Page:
Lifetime exposure to estrogen and progressive supranuclear palsy: Environmental and Genetic PSP study

Mov Disord. 2018 Mar;33(3):468-472. doi: 10.1002/mds.27336. Epub 2018 Feb 20.


Background: Studies suggesting a protective effect of estrogen in neurodegenerative diseases prompted us to investigate this relationship in progressive supranuclear palsy (PSP).

Methods: This case-control study evaluated the self-reported reproductive characteristics and estrogen of 150 women with PSP and 150 age-matched female controls who participated in the Environmental Genetic-PSP study. Conditional logistic regression models were generated to examine associations of PSP with estrogen.

Results: There was no association between years of estrogen exposure duration and PSP. There was a suggestion of an inverse association between composite estrogen score and PSP that did not reach statistical significance (P = .06). Any exposure to estrogen replacement therapy halved the risk of PSP (odds ratio = 0.52; 95% confidence interval = 0.30-0.92; P = .03). Among PSP cases, earlier age at menarche was associated with better performance on Hoehn and Yahr stage (β = -0.60; SE = 0.26; P = .02) and Unified Parkinson's Disease Rating Scale II score (β = -5.19; SE = 2.48; P = .04) at clinical examination.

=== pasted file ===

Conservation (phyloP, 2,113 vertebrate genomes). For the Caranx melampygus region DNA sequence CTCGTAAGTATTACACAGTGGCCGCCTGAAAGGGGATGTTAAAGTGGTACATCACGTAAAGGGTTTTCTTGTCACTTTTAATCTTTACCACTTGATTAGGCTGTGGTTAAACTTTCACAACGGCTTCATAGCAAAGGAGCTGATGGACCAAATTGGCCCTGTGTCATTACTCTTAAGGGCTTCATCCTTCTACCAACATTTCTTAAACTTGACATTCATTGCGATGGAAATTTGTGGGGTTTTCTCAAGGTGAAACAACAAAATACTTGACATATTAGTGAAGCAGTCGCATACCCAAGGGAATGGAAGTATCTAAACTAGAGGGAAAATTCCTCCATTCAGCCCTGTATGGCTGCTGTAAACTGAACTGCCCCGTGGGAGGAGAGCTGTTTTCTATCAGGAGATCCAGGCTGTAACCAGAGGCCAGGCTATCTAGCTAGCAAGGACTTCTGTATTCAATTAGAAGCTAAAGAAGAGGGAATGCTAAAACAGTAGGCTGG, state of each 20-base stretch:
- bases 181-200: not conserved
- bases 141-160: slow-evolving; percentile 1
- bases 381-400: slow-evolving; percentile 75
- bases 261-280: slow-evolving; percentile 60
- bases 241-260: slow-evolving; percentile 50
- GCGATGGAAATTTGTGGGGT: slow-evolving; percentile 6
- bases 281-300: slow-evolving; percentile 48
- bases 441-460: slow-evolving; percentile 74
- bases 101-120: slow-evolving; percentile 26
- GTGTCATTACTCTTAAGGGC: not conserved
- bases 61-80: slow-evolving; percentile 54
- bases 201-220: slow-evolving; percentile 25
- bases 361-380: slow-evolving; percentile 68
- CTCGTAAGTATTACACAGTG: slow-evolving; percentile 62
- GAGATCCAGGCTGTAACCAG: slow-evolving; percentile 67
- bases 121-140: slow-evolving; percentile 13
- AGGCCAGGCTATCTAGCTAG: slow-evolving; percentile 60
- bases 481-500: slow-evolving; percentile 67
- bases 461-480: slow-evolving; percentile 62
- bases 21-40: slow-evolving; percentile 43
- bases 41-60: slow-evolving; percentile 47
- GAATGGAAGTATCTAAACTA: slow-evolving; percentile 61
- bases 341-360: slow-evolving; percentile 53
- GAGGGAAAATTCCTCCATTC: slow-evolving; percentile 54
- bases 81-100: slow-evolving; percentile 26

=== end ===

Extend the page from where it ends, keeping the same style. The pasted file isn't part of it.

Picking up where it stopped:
Conclusions: This case-control study suggests a protective role of lifetime estrogen exposure in PSP. Future studies will be needed to confirm this association. © 2018 International Parkinson and Movement Disorder Society.

Keywords: case-control study; estrogen; estrogen replacement therapy; parkinsonism; progressive supranuclear palsy.

Publication types

  • Multicenter Study
  • Research Support, N.I.H., Extramural

MeSH terms

  • Aged
  • Case-Control Studies
  • Estrogens / adverse effects*
  • Female
  • Gene-Environment Interaction*
  • Humans
  • Logistic Models
  • Middle Aged
  • North America
  • Self Report
  • Supranuclear Palsy, Progressive / chemically induced*
  • Supranuclear Palsy, Progressive / epidemiology
  • Supranuclear Palsy, Progressive / genetics*
  • Surveys and Questionnaires


  • Estrogens